Page 131

PARTIAL LEAST SQUARES (PLS-SEM)

2016 Edition

In the IPMA setup tab there are settings for latent variable, results, and ranges.
Latent Variable: Select the latent variable of interest. Here it is Motivation,
which is the final endogenous variable in the model.
PLS-IPMA Results: The default All Exogenous LVs selection causes the
importance-performance map to include all model constructs whose paths
directly or indirectly lead to the latent variable of interest in the path
sequence. The alternative Direct LV Predecessors selection includes
only model constructs which are direct predecessor constructs for the
target construct of interest.
Ranges: IPMA results include performance scores on a 0 100 scale. To
correctly re-scale to a 0 100 basis, it is essential that the scales of the
indicator (manifest) variables be input correctly. SmartPLS searches the
dataset and finds minimum and maximum observed values which it
assumes constitutes the range. However, this assumption may be incorrect.
For instance, data may be Likert items on a 1 7 scale, yet the actual
dataset may have values of only 3 -7. In such a case, the researcher must
enter the correct actual range (1 7). Directionality of all variables should
be the same: for all variables, the high value of the range must represent
better or more. Failure to enter correct ranges will yield incorrect
performance scores. Changes to provisional ranges scores are made simply
by clicking on the computed value and entering another. Alternatively,
minimum and maximum values may be entered at the bottom and applied
to all variables.
In the example, the ranges of the Incent and Motive variables are 0
20; for OccStat the range is 0 100; the StdEduc range does not need to be
reset. The changes are reflected in the figure below.

Copyright @c 2016 by G. David Garson and Statistical Associates Publishing

Single User License. Do not copy or post.

Page 132

PARTIAL LEAST SQUARES (PLS-SEM)

2016 Edition

Click the Start Calculation button in the lower right when all settings are
complete.

Overview
FIMIX-PLS (finite mixture PLS) is required when the data are not homogenous but
require segmentation into groups as part of analysis (see Hahn, Johnson,
Herrmann, & Huber, 2002; Ringle, Wende, & Will, 2010; Ringle, Sarstedt, & Mooi,
2010; Sarstedt, Becker, Ringle, & Schwaiger, 2011. Put another way, FIMIX is
needed when unobserved heterogeneity is suspected, discussed below. Failure to
employ FIMIX when needed may well lead to substantive errors of interpretation
of results.
FIMIX-PLS segments observations based on heterogeneity in the inner path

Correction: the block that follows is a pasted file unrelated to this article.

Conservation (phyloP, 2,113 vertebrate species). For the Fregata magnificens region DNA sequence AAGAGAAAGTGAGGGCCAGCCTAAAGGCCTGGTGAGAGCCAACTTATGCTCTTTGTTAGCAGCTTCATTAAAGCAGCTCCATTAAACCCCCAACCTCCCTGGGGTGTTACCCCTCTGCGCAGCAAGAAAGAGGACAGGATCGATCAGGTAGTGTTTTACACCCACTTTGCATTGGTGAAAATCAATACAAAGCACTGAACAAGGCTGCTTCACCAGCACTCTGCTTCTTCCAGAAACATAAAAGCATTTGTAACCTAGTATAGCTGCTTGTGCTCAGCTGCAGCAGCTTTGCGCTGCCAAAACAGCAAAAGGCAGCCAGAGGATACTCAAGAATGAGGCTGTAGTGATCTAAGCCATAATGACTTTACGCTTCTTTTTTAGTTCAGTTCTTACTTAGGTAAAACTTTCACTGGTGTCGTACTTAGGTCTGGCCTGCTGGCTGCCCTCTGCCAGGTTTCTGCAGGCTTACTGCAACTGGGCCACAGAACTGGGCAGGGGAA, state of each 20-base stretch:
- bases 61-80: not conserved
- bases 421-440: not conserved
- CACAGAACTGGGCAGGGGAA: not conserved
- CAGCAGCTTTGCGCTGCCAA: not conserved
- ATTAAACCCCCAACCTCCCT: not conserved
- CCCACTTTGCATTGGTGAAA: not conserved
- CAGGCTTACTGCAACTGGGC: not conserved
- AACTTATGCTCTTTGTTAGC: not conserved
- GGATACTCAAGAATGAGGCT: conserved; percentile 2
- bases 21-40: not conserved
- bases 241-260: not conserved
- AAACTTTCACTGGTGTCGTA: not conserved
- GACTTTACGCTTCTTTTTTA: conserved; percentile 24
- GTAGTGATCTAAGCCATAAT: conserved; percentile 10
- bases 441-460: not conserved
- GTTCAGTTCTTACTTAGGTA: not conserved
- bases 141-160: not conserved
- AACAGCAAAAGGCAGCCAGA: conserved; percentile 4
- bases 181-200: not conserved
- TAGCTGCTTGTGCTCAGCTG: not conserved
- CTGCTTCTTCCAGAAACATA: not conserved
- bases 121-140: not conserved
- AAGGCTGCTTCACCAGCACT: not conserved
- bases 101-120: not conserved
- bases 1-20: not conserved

model. As such, FIMIX-PLS can be employed to evaluate aggregate models, such
as ones based on the standard procedure, to assure that aggregate results are not
Copyright @c 2016 by G. David Garson and Statistical Associates Publishing

Single User License. Do not copy or post.

Page 133

PARTIAL LEAST SQUARES (PLS-SEM)

2016 Edition

influenced by unobserved heterogeneity in the inner path model estimates. See


further discussion and illustration below, in the section on multigroup PLS.

IPMA Output
LV index values
LV index values are the mean of the unstandardized latent variable scores. These
are used, as described below, to compute performance values. Note that this,
here in the IPMA module, is where in SmartPLS 3 you may obtain unstandardized
latent variable scores.

Performance values
After norming to 0 100, the mean of the transformed latent variable scores are
the performance values. Results are shown below for the Motivation model:

Copyright @c 2016 by G. David Garson and Statistical Associates Publishing

Single User License. Do not copy or post.

Page 134

PARTIAL LEAST SQUARES (PLS-SEM)

2016 Edition

Importance refers to total effects of the model, based on standardized


structural (inner model) path coefficients. Total effects (and hence Importance)
for the Motivation model is listed for the total effects of exogenous variables on
the endogenous dependent variable, here the Motivation construct.
The importance-performance map
While very simple for the present case of two predictor latent variables, the graph
importance-performance map becomes increasingly helpful as additional latent
variables make the model more complex.

Copyright @c 2016 by G. David Garson and Statistical Associates Publishing

Single User License. Do not copy or post.

Page 135

PARTIAL LEAST SQUARES (PLS-SEM)

2016 Edition

Importance: Measured on the X axis, a construct is more important if it has a


higher absolute total effect on the construct of interest. Though in a negative
direction, SES here has somewhat greater absolute importance than does
NCENTIVES.
Performance: Measured on the Y axis, a construct has greater performance if it
has higher mean latent variable scores, reflecting stronger measurement paths.
Here, SES displays greater performance. Performance values are those from the
LV Performances table above.
The values in the map are also output as tables. (In SmartPLS 2, the two tables
were combined in a single matrix, hence importance-performance matrix
analysis).

Copyright @c 2016 by G. David Garson and Statistical Associates Publishing

Single User License. Do not copy or post.

Page 136

PARTIAL LEAST SQUARES (PLS-SEM)

2016 Edition

For further reading, SmartPLS 3 online help recommends Hair et al. (2014) for
detailed explanation of IPMA; for applications of IPMA, see Hck et al. (2010),